Sleep in Space
Zero gravity orbit is not always restful.
Posted Jun 15, 2017
Humans adapt. We live in trackless deserts, on the tops of mountains, in pestilential jungles, in prisons and hospitals. To survive we sleep, for we need sleep like food. We adapt to sleeping in space.
At the recent sleep meetings I had the chance to talk with Dr. Erin Flynn-Evans, who runs the Fatigue Countermeasures Laboratory at NASA Ames Research Center in California. So what is it like to sleep in space? And how well do astronauts sleep?
As it turns out, not all that well.
The Space Station Environment
The space station is not like earth. Gravity is zero. Orbiting the earth denies the normal sense of night and day. Every 92 minutes you see a new sunrise. Work is required every day, often for much of the day. It's crowded. Everything you ingest is recycled. There are no parks, no vacations. You see the same people every day.
And people sleep six hours a night. According to Dr. Flynn-Evans, they have averaged six hours a "night" since the beginning of human space flight over 50 years ago.
The National Sleep Foundation spent years deliberating before recommending most people most people need 7-8 hours sleep a night for better health. If people need sleep like food, why are astronauts, often in terrific physical shape before they go into space, sleeping an amount of time that potentially interferes with their performance, function, and long term health? There are lots of reasons:
1. Normal circadian (24 hours) cycles don’t apply. You’re in orbit. You don’t experience normal day and night. Orbital cycles of 92 minutes cycles interfere with normal body clock physiology. Many of the astronauts end up with circadian misalignment—their bodies are not synched with the 24 hour cycles of their lives and work.
2. Weightlessness—we did not evolve with zero gravity. Pretty much everything changes physiologically when living where there's no gravity.
3. Confined, noisy conditions. You can’t easily walk out of the space station. If you do, you will experience major changes in sunlight and darkness over very short periods. Your diet is different. Machines, often loud, are everywhere.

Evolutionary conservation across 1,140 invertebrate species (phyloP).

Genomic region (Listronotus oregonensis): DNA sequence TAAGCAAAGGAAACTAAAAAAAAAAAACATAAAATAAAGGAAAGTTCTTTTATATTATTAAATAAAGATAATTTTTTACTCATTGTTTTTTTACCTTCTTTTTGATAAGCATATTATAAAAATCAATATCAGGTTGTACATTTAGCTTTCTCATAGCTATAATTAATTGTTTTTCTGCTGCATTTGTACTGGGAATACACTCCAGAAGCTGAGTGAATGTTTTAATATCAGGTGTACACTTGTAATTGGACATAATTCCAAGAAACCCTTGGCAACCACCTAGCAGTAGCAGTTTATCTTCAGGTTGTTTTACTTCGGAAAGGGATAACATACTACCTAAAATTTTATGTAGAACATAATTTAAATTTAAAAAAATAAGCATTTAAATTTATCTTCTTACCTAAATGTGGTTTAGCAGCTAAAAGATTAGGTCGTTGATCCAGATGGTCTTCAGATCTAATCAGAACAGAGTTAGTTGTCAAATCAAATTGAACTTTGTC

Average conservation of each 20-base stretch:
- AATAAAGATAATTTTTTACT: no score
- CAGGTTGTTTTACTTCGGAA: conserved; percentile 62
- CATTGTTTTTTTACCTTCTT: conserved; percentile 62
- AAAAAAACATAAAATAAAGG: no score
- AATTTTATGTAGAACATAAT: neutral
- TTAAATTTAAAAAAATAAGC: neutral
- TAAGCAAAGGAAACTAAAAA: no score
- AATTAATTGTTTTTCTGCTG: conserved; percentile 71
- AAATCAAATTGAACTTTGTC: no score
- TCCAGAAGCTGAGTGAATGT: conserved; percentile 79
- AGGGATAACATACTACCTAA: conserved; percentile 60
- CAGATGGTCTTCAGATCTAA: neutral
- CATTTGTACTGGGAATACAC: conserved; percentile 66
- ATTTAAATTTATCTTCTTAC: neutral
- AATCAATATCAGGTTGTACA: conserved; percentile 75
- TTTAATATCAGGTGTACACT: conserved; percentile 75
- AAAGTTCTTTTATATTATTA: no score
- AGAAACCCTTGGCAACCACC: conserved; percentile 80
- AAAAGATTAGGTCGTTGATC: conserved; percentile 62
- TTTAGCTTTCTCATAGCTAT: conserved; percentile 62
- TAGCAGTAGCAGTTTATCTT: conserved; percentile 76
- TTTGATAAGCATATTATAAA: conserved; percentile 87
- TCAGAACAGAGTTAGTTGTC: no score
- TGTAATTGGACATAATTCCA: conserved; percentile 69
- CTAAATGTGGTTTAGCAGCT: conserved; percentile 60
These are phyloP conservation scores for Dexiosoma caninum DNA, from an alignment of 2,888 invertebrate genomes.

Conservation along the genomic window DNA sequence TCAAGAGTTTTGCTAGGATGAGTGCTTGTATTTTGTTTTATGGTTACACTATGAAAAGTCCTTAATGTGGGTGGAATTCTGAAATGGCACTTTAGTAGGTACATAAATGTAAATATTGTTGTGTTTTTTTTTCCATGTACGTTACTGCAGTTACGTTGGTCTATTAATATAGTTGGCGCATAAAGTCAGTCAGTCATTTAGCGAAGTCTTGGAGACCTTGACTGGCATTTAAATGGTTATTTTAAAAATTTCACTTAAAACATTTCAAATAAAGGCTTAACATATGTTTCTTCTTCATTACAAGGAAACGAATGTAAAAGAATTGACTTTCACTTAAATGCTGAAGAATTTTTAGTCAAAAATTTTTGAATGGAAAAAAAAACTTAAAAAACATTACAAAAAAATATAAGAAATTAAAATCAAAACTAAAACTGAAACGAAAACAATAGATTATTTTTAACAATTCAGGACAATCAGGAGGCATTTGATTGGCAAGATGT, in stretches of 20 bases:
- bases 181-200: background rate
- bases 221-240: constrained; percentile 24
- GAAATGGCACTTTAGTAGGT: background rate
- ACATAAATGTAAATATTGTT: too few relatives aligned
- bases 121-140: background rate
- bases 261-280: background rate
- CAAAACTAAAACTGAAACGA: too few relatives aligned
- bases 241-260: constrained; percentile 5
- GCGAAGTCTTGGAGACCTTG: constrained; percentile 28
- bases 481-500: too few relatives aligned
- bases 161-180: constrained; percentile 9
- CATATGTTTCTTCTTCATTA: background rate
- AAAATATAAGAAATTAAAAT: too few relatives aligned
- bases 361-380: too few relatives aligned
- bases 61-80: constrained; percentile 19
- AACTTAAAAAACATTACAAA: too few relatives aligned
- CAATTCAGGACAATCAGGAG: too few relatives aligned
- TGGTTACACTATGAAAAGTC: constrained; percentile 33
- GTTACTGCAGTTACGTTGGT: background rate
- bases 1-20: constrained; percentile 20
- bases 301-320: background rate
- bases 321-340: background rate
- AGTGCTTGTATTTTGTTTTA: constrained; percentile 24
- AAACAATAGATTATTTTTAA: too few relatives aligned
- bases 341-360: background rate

So what do people do to adjust? Frequently, they take sleeping pills. Just as folks do dealing with jet lag on earth, astronauts readjust their clocks with sleeping pills. Apparently the Russians use a variety of sleep aids.
Where people sleep also changes. There’s no need for a standard bed. You can sleep on the ceiling, on the floor, upside down or sideways. Or you can float. Many astronauts become “floaters,” untethered from walls. Some prefer a tether, and sleep vertically.
But the lack of sleep is eventually felt. There are many reasons astronauts take a long time readjusting to life on earth. It's just reintroduced gravity. There’s the change in their bones, their guts, their gut bugs, their muscles. Yet there is also the effects of sleeping less for long periods of time. Even when people are in terrific shape, this takes its toll.
Going to Mars
NASA may not get humans to Mars first. Some might arrive under the auspices of Elon Musk.
It will not be a simple journey. There will be years of zero gravity. There will be recycling of air and water and urine and stool for long periods. Highly confined conditions.
Making a sleeping environment in a tiny capsule that is quiet and calm and dark will not be easy.
Fortunately, the circadian disruption of orbital flight will be less of an issue. Light and dark will not be shifting every 90 minutes. More normal clocks may be possible.
Until you get to Mars. Martian days are 39 minutes longer than Earth days.
Not much time, you might think. But even a few minutes difference each day eventually leads to highly disrupted biological clocks. Ask people who are blind and don’t have functional retinal ganglion cells that tell their brain when the 24 hour day starts. If they go to bed at 11 PM tonight, they’ll want to fall asleep the next night at 11:10 or 11:15, then the next night ten or fifteen minutes later.
Until they’re sleeping during the day and the night. And their basic physiology is so disrupted that they can’t function in any normal way.
Will humans on Mars continue their 24 hour pattern, the one inbuilt in every one of our 10 trillion human cells and 40 trillion bacterial ones? If we do, we will be out of synch with the Martian environment. And basic physiology may remain perpetually disrupted.
Dr. Flynn-Evans and others are trying to figure out what to do. Humans will adjust. Our biological intelligence lets us adjust to almost everything.
But there is always a price.
For those who saw the movie “The Martian,” and think that Mars and the Moon will support a human population if our own planet proves uninhabitable, think again. Four billion years of life and evolution will need to be overriden to live comfortably in space.
We better keep the planet we have for a long, long time.